Becoming a Monk or Nun means to make a Vow before Buddha, which is in Truth a Vow Unto Your Self. Whether you become a Monk or a Nun by Ceremony, is nothing to do with Whether You will Truly practice or Not. The True Applied Practice comes from Inner Effort with oneself, requiring Self Honesty and Diligence. This Road of Self Development can be practiced by Any Person who has arrived at the point of needing to begin this Practice. If you have Seen and Agreed that all thinbgs are Anijja Dhukkha and Anatta (Impermanent, lead to Unsatisfactoriness and have no Inherent Unchanging Self), and you Find the World a simple Trap, and Unescapable Predicament of Suffering, and wish to Attain the Paths and Fruits of the Noble Ones (train to become disattached from all worldly attachments and indulgences), then ordination as a Monk or Nun would be perhaps advisable. But if you have not applied Diligent and Intensive practice as a Layperson and got results, then it is not Advisable to ordain before this has been done. In Truth, the Ordained Sangha is just the ‘Sommutti sangha’ and the True ‘Sangha’ means those who have entered the Paths or Fruits of the Noble Ones (Sotapanna, Sakitakami, Anakami, Arahant). One does not need to ordain to become a Noble One, nor does one need to ordain to Practice or Keep precepts.
If you wish to practice, most Practices except those which are already of a very High Level of Advancement, can ve applied as a Lay person. It was never intended to say that only Monks or Nuns can become Enlightened, rather that the ordained Life is for those who wish to (and are strong enough to) Renounce the World Completely. if you think you will need Family Ties, facebook, Internet and the like,then you are not truly Renouncing. Many Ordained Members of the Sangha do not renmounce anything more than Lay Persons in many ways. Monks these days are seen to use Computers, Internet, Build Schools, Hold Dhamma Courses etc. These are all Auspicious Actions, but they are worldly actions, and still involved in Clinging to the World. This kind of Ordained Person has less chance to Attain Liberation by Practice, for they may spend most of their time occupied with daily tasks and chores that are very much Worldly, such as organizing courses, printing and typing, administrating.. Merits are accumulated slowly, and more merit than a normal person helping the world is attained because of the keeping of the Ordained precepts. The Buddha However, did not say that Sila (Precepts keeping) was a cause of Enlightenment, nor did he say that Samadhi (Concentration) was the direct cause. he named the third quality of Panya (Insight Wisdom and Intelligence) as the true cause of Awakening. The only way to Awaken is to learn to see the Dhamma and Awaken to it, in conjunction with developing the strengths and qualities necessary to have enough effort and will to overcome the obstacles and temptations of the Kilesa (defiled Instincts).
Who is it Who Suffers?
When Insight is Attained into the Non Permanent States which arise within the Mind, it becomes apparent, that although there is a constant seeming awareness (of a Self?, this being what we think is the Self?) present, that awareness is never the same in any two given moments. Because of this constant flux in the condition of the state of awareness, the perceptions we recieve, the moods, feelings and reactions which arise from our contact with the various phenomena, people, events, sensations, cravings and expectations which arise, we become convinced that this conglomeration of things is indeed our true Self.There is no permanently unchangingquality or character that resides within Our Awarenesses, and this is of course what is meant by ‘Non-Self’.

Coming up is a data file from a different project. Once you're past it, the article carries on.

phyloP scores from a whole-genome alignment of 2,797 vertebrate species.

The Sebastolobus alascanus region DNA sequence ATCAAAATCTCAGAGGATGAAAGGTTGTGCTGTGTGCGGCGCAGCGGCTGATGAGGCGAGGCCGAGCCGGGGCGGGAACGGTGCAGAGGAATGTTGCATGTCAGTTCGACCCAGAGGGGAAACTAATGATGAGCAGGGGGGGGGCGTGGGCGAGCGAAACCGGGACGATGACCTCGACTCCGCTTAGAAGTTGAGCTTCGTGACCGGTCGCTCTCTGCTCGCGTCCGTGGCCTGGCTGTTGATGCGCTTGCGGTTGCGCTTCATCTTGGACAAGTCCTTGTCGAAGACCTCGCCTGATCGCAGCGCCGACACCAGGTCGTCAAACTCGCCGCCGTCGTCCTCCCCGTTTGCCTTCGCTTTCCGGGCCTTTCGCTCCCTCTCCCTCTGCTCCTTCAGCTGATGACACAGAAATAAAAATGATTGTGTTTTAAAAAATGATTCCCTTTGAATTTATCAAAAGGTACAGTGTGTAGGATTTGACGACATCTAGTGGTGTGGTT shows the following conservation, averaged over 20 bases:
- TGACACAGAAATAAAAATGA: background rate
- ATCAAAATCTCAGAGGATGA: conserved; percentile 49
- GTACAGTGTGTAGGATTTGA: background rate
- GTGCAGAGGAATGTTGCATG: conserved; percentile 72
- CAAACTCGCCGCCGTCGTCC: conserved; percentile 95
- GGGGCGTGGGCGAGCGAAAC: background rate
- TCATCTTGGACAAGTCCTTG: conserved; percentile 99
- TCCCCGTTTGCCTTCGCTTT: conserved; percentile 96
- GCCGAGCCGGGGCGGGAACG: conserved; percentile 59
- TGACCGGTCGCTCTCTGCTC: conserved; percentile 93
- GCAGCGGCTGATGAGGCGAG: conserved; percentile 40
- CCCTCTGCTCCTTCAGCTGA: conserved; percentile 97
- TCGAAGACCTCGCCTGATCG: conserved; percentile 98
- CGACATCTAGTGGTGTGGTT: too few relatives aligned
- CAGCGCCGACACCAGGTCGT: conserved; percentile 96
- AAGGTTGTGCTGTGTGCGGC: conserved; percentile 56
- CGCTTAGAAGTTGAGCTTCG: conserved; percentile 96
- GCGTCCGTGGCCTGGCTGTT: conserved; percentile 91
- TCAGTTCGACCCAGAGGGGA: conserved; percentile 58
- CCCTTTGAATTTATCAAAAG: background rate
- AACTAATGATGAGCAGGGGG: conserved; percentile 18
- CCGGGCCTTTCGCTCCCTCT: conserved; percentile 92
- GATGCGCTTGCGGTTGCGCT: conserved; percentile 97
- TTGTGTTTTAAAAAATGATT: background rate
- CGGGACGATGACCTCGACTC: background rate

Once we have Intuitively Understood the meaning of Non-Self, we can then begin to accurately conclude in Meditative Contemplation, that there is no Self as Such that is Suffering. Although the Seemingly Unpleasant Effects still arise, if we do not Cling to them as ours, and see their Impermanent Nature, our relationship to them Changes, and we loosen the Fetters a little, making Our Sufferings Lessen, if not Totally Disappear. One can not expect them to completely Disappear until one has wandered the Path for a very long time, and is about to Enter the Path of the Noble Ones. Until then though, we can lessen our Burdens and Prepare the Way for that Future Day of Awakening, by practicing the Contemplation of Impermanence, and Striving to See the Dhukkha and Non-Self Aspects of Nature.
Original collection of Dhamma reflections of Ajahn Chah published for Free Distribution, Compiled and Edited by Dhamma Garden following the wish of Ajahn Chah, that his Dhamma Teachings never be Sold in any Way or Form. The book is for Free Distribution only.
“Offer the Gift of Dhamma to Others as Freely as it has Been Offered to You”
(Our Beloved Teacher and venerable Master – Ajahn Chah
Dharmathai Notes written by Ajarn Spencer Littlewood – Use, Sharing and Republication Permitted according to Creative Commons rules (Give Credits to the Author, and/or link to dharmathai.com).
MP3 Dhamma Talks by Ajahn Chah
No Ajahn Chah – Free PDF Ebook Download for Free Sharing of the Dhamma according to the Wishes of Ajahn Chah. – ‘No Ajahn Cha’Originally Published in Printed Format by Dhamma Garden Singapore, types and transliterated into PDF by Kritanut Wattana and Ajarn Spencer Littlewood.
Relevant Dhamma Study Links;
Dependent Origination – a Basic Guide (Buddhanet)
Twelve Nidanas in Buddhist Philosophy